Monday, August 10, 2015

Seventh Son

When I first heard about the film Seventh Son, I was very excited. Juilian Moore and Jeff Bridges together again in a fantasy epic? Fuck yeah. Warning: SPOILERS
Not this epic
Then the studio delays and limited release hinted that something had gone terribly wrong. So how bad is it? Perhaps the most telling problem with the movie is that the fact that the character of Tom is the Seventh Son of a Seventh Son, has absolutely NO bearing on the movie whatsoever.

The movie is apparently based on a series of books known as The Spook's Apprentice by Joseph Delaney. The books seem to have a number of different titles, not surprising given the issues around the word, 'spook'. I'm actually surprised that they use the word as often as they do in the film. That it is based on a book series actually makes more sense, as I would hazard a guess that the script-writer tried to jam as many ideas from different books together to make a single movie.
The exact opposite of this, yet somehow still not as shitty.
Parts of it work, and it does feature three of my favourite actors. As a devout Dudist, I'd happily watch Jeff Bridges paint his house and then there there is the beautiful and talented Julian Moore. There is also one of my favourite character actors, Djimon Hounsou in a supporting role. Any time one of them is on the screen, the movie perks up.
Always the best thing in a lot of bad movies. 
The best scenes in the movie takes place at the beginning of the movie when Bridge's character, Master Gregory get into a fight with a sword-welding soldier, armed with nothing but a mug of ale. This is followed by the only scene where we see what Gregory actually does for a living when he and his latest apprentice perform an excorcism and end up taking on Moore's character, Mother Malkin - Queen of the Witches. It doesn't go well and Gregory is has  to set out and find a new apprentice. Apparently, this kind of thing happens a lot.
Not so special now, huh?
Which all begs the question, if only the seventh son of a seventh son can become one of these witch-fighting 'spooks' (briefly referred to as an order of knights known as 'Falcons' and then never mentioned again) then HOW MANY KIDS ARE THESE PEOPLE HAVING? Gregory tells Tom that there used to be an ARMY of these guys! Apparently, seven kids is the absolute minimum allowed for the local peasants.
Its all beginning to make sense!
Now we meet Tom. In the most hackneyed, ripped off and rote introduction possible: Tom is a pig-boy. While I think he's suppose to be quite young, the actor looks old enough to have lots of little pig boys of his own. Gregory calls him scrawny, but he's at least twice the size of Greg's last apprentice. Tom likes to abandon the pigs and go hunting by throwing his knife at things. Think that will be important later? If you said yes, then congrats! You too can be a Hollywood screenwriter.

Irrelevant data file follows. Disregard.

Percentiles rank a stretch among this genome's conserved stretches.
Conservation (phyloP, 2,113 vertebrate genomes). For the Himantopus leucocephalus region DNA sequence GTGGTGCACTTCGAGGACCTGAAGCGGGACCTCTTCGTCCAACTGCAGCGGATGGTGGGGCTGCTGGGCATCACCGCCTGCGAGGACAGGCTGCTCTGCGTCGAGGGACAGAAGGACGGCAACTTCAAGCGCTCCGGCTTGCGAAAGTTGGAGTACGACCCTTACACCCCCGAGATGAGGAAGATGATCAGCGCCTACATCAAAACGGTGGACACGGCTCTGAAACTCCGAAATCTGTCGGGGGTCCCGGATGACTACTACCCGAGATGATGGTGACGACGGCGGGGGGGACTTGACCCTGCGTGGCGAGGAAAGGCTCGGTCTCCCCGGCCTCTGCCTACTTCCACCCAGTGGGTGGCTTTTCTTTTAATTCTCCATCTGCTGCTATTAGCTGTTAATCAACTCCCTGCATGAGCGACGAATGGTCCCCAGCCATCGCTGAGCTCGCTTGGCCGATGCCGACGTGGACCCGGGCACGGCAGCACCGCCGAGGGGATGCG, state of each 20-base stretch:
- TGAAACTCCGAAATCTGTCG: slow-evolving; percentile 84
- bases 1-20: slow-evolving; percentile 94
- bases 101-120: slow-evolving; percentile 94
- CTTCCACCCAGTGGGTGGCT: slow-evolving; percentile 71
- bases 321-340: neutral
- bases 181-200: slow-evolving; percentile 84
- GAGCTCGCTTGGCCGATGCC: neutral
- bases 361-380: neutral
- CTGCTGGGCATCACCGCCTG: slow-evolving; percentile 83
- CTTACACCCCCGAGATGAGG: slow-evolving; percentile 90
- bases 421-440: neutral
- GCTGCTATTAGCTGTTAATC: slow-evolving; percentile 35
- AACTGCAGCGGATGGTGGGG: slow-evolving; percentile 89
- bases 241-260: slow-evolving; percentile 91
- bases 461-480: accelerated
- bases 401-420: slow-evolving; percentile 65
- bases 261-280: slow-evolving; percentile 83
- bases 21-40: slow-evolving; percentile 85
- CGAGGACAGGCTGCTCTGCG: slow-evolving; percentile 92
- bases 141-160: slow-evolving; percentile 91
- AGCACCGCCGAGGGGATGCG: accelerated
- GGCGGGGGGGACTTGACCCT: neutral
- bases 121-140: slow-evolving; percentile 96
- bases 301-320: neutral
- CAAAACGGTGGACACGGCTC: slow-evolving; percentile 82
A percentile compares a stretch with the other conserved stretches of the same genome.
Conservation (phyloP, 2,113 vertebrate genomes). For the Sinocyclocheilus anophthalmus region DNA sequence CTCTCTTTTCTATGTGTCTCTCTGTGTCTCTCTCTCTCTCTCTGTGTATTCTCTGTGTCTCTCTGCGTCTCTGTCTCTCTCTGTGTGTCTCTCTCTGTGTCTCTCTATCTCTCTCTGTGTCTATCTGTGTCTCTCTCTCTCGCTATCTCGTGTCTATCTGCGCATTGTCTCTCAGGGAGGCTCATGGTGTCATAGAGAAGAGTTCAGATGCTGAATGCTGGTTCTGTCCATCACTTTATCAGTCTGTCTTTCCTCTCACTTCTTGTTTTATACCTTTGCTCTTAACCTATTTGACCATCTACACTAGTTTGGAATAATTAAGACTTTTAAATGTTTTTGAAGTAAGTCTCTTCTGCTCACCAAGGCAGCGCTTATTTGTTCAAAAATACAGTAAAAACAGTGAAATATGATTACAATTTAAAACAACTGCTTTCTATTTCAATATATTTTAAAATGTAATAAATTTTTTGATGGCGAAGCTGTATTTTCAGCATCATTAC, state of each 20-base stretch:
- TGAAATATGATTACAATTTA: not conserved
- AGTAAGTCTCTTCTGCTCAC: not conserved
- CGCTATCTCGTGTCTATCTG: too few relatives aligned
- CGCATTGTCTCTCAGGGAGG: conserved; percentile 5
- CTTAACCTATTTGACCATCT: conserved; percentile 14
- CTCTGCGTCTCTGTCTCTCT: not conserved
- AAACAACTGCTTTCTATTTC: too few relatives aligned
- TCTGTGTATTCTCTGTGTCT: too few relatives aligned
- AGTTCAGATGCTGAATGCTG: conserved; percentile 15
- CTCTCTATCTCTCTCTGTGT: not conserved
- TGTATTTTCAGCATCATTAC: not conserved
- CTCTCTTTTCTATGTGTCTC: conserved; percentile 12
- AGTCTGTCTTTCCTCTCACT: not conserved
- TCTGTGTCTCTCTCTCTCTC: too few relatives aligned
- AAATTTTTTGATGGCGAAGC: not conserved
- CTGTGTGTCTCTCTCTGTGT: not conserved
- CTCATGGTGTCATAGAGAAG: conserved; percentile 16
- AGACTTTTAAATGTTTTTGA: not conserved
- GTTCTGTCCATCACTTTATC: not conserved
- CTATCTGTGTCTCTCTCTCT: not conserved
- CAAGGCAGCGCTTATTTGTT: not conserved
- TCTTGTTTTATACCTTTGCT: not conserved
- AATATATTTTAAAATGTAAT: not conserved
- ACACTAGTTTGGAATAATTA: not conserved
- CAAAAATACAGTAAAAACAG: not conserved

Does this look like a mother and son to you?
So Gregory goes to Tom and BUYS him from his parents. How did Gregory know that Tom was the Seventh Son of Seventh Son? Who the fuck knows.

My apologize for all the swearing, but if you're offended stop reading because it's only going to get a whole lot worse.

Just before he goes off with the strange man who bought him, Tom is told by his Mam that "all you ever need is inside you". And she also gives him her amulet. I like to call this trope, 'The magic hubcap'.
Fuck hubcaps!

The rest of the film unfolds as if each scene was written separately then stitched together into a loose narrative, but without any real concern for continuity. Characters literally pop in and out, apparently covering vast distances in seconds. Meanwhile, Greg and Tom and their faithful Ogre Tusk, are moved around to where ever the next scene needs them to be.

Mother Malkin has been locked away by Gregory in a cave for a hundred years. She frees herself on the eve of the Blood Moon, which is event that happens once in a hundred years and boosts the witch's powers. For someone who is quite long lived, Greg did not read the fine print on that imprison spell. She promptly returns home, to find it a ruin inhabited by ghosts and watched over by Bonny Lizzie who appears to be some sort of lich. Lizzie also happens to have a teenage daughter named Alice. Lets not dwell on the implications of that, shall we?
Image taken from
Daughter Alice is suppose to be Tom's love interest, though they meet because she is sent to spy on him. Luckily, he tells her pretty much everything, all the time, with no prompting whatsoever.

And witches are also dragons. Why? Who the fuck knows!
Trust me, it looks a lot shittier in craptastic CGI. 
Malkim cleans up her home and restores the Lich's beauty. She then summons the rest of her minions:  the king of assassins, a cool four-armed guy with swords; a leopard lady who's suppose to dangerous, but comes across pretty weak after being introduced immediately after the giant bear guy. And this guy?
Don't worry. He dies.